Fluid milk. Cereal. Frozen pizza.

Those three food categories experienced game-changing positive sales shifts due to the pandemic caused by the novel coronavirus. The question remains — Will these changes in consumer buying patterns be sustainable?

“What we have got to look at is why people did what they did, and we are going to use that (sales) as a benchmark,” said Dairy Management Inc. CEO Tom Gallagher during a media conference call on Tuesday, May 19. “We will continue to look at that (sales patterns) periodically.

“Ultimately, what will happen with sales is not going to be determined by some great ad or smart thing that any one particular person or group does. It’s going to be determined by what is the behavior of the consumer after this (pandemic),” continued Gallagher.

Consumer shifts over time
How Americans consume food has changed dramatically over the decades.

In the 1950s and 1960s, 90% of food-related purchases were devoted toward an in-home meal. These days, less than 50% is being spent at home.

“Well, now that number (home food purchases) is way up,” stated Gallagher. “At the end of this, what is the behavior going to be?

“If it continues to be that more people eat at home . . . we can market toward that,” stated the dairy checkoff leader. “If they return to exactly where they were, which is doubtful, then we're going to be up against the same sales opportunities and issues we always have,” he said. “You know the reality is going to be somewhere between those two extremes.”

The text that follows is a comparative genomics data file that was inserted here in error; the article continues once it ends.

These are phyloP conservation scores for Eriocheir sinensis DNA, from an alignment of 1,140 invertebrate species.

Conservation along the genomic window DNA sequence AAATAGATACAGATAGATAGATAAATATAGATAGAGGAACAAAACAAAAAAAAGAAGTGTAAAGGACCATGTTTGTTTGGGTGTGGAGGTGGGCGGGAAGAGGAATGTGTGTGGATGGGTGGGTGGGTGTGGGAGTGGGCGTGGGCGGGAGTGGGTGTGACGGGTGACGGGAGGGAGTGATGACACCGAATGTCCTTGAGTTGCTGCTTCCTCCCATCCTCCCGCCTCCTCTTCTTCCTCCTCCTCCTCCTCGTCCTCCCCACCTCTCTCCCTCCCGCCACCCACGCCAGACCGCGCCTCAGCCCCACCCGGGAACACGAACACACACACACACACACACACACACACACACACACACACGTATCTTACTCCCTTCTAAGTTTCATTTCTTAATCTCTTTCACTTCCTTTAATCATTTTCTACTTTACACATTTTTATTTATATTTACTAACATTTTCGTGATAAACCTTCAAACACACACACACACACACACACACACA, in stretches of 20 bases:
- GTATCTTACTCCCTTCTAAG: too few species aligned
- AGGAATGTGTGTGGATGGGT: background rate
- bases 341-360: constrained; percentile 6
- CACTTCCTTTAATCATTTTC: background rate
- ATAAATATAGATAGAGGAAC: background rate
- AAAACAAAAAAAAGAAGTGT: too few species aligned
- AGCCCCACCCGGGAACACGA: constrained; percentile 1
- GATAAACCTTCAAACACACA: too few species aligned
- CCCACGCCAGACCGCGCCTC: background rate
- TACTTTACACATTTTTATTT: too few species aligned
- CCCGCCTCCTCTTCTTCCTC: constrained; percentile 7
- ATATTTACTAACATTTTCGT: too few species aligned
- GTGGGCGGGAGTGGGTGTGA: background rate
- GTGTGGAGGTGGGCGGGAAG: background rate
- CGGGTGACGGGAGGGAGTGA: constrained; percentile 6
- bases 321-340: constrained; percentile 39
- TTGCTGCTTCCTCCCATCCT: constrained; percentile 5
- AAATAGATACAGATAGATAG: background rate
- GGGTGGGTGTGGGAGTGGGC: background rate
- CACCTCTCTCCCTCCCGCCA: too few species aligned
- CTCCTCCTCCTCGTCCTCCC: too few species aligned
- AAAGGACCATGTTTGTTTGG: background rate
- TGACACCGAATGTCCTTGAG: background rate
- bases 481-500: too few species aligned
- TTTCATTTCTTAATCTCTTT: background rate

The big in-home product shifts
Fluid milk, cereal, and frozen pizza have been strong sellers amid the health crisis.

Gallagher detailed three sales periods — prepandemic, the first two weeks of pandemic buying, and pandemic buying since the early stages.

• Fluid milk sales: Sales were down 5% prepandemic; shot up 34% for the initial two-week pandemic period; since then it has averaged about 10% higher.

• Cereal: Sales have historically gone down 1%, 2%, or 3% a year; during initial pandemic buying, cereal sales skyrocketed 78%; afterward, sales have been up 17%.

• Frozen pizza: Sales bumped along, fairly flat; during the early pandemic buying, they were up 120%; since then, sales are running 39% higher.

Milk and cereal are complementary foods. That means if a consumer buys cereal, they'll likely purchase beverage milk to pour on that cereal. That being the case, milk destined for cereal accounts for roughly 30% of all fluid milk sales.

Restaurants take a big hit
While home-based meals have experienced a renaissance, food service has been decimated.

The number of transactions at the quick-serve restaurants . . . think McDonald’s . . . were down 42% during the height of the pandemic. “Right now, they are down 20%,” said Gallagher.

“On the full-service restaurants, the transactions were down 80% at the height, and are down 60% right now,” he continued.

“What’s interesting is at the height of the pandemic, 70% of consumers said they were going to avoid eating anything from out of the home,” he said. “That’s (now) at 50%.

“That is going to be an important number for us to keep in mind as we go to retail. And that number (50%) will reduce over time, I believe,” Gallagher predicted.

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(c) Hoard's Dairyman Intel 2020
May 21, 2020
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